Thursday, February 09, 2006

The Mohammed Cartoons, Islam, Ahmadinejad, al-Assad and the Muslim People - Background

History has been defined by great warriors and great diplomats. And while today Western society puts a higher value on the diplomat, that certainly has not always been the case, and may not be the case now in the Islamic world. The United States Currency represents a balance between the country’s evaluation of statesmen versus warriors, as 3 warriors (Washington, Jackson, and Grant) and 3 statesmen (Jefferson, Hamilton, and Franklin) are portrayed on US Bills. The fifth bill shows Lincoln, who was revered both as a warrior and as a statesman.

Other countries have not shown the same balance. Russian cities are all named after the warriors from their past. In Israel’s short history, every Prime Minister has been a hero of one of the major Israeli wars. In France, the great warriors of the past are revered in the monuments and artwork that define the country, but the same reverence is shown for the thinkers, philosophers and artists that came from the country. And Germany continually grapples with issues derived from their reverence of military success versus the atrocities committed by their military heroes.

In the Islamic world, warriors are also revered. For a modern example, look at Yasser Arafat, who was treated as a minor deity for much of his life out of respect for his continual struggle against Israel. After the destruction of Hama, Syrians may have hated Hafez al-Assad, but Islamic leaders honored him for his swift approach to a mounting insurgent crisis.

But the region has been searching for the big leader of modern times, the one person who can mobilize the collective force of the Islamic people, and create a world power to rival any in the world, and show the real superiority of Islam. I know, you’re thinking this would only be the views of extremists. Well, I have news for you: this is the dream of oppressed people everywhere, and it’s justifiable. The Torah, Bible, and Koran all say that all men are created equal in God’s eyes (I’ll take that to mean all people), and any time people are not treated as equals they wish for the day when they will be on top. This is natural.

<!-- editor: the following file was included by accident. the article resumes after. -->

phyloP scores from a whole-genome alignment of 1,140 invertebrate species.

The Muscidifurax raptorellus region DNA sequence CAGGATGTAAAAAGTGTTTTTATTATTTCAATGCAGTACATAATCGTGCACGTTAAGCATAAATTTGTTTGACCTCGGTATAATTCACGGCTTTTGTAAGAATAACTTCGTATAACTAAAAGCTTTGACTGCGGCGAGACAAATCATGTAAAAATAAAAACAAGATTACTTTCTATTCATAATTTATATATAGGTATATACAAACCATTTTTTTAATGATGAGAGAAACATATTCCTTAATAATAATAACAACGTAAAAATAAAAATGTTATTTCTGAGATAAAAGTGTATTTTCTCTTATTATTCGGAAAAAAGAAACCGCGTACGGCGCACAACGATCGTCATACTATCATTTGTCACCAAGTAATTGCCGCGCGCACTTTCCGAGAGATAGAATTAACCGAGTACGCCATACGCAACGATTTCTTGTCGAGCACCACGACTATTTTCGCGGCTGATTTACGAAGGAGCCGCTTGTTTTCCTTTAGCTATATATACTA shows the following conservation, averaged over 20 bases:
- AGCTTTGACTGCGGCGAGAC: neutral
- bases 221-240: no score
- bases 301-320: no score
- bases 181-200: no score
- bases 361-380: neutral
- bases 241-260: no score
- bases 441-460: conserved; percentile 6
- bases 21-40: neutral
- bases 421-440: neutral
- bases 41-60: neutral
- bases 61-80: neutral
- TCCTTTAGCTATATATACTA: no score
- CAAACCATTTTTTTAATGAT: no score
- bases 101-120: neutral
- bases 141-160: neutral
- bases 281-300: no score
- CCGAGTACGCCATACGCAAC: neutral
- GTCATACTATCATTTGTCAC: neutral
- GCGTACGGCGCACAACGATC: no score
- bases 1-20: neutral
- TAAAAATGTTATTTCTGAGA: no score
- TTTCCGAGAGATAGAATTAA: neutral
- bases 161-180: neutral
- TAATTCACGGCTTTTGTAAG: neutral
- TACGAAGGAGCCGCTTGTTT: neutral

Along those lines, the Islamic world has been looking for one of it’s own to fill the vacated seat as the world’s second super-power. They certainly have a valid claim to that position; the world Muslim population is a considerable portion of the overall world population, they have been an active player in the world political scene over the past century, they were allies in the second world war, donating previous lives to protect freedom around the world, and they represent a strong force in the UN. But no Islamic country has risen to the superpower level, predominantly because the US is protecting their position.

It has long been my view that one leader can, and at some point will, rise from the Muslim people and unite the Muslim populations against a common enemy, probably the West. But I believe to accomplish this the leader must prove to the Islamic people that he can compete with the West and that he does not fear Israel or the United States. Further, I believe that the attack on Kuwait in 1990 was Saddam Hussein’s way of trying to prove to the Muslim people that he could defy the US, and that the attacks on the World Trade Center and Pentagon in 2001 were Osama Bin Laden’s way of saying he could defy the US.

In both those cases, The US acted swiftly and brutally, and showed that there were consequences for attacking a super-power. This not only acted as a deterrent to the leaders trying to grab power, but it also made an emphatic statement to the Muslim people that the leader was not strong enough to tangle with the West. But now I believe a 3rd leader, or group of leaders, has engaged the US, this group being led Mahmoud Ahmadinejad, and this time they have not been checked by US retribution, and have actually made swift retribution an impossibility.

If this is the case, we are watching the first scene of what could be, and I think will be, a long conflict between the acting super-power, the United States, and the newly emerged super-power, a Muslim coalition. I will site the evidence for my argument in the next article, and will then address the specific implications of the Mohammed Cartoon controversy in the last article.

Two final statements. First, it should be noted that of course this is all my opinion, and I hope that I am wrong. Please, I beg you to come up with your own conclusions, but think about the issue. If I am right, you may se no greater issue for a long time. Second, I am publishing these articles so they will appear in the correct order on the web site, and be easier to read. This will put them in reverse chronological order as far as the time stamps. I hope this makes it easier to read these articles, as opposed to harder.

Posted by Scottage at 3:32 AM / | |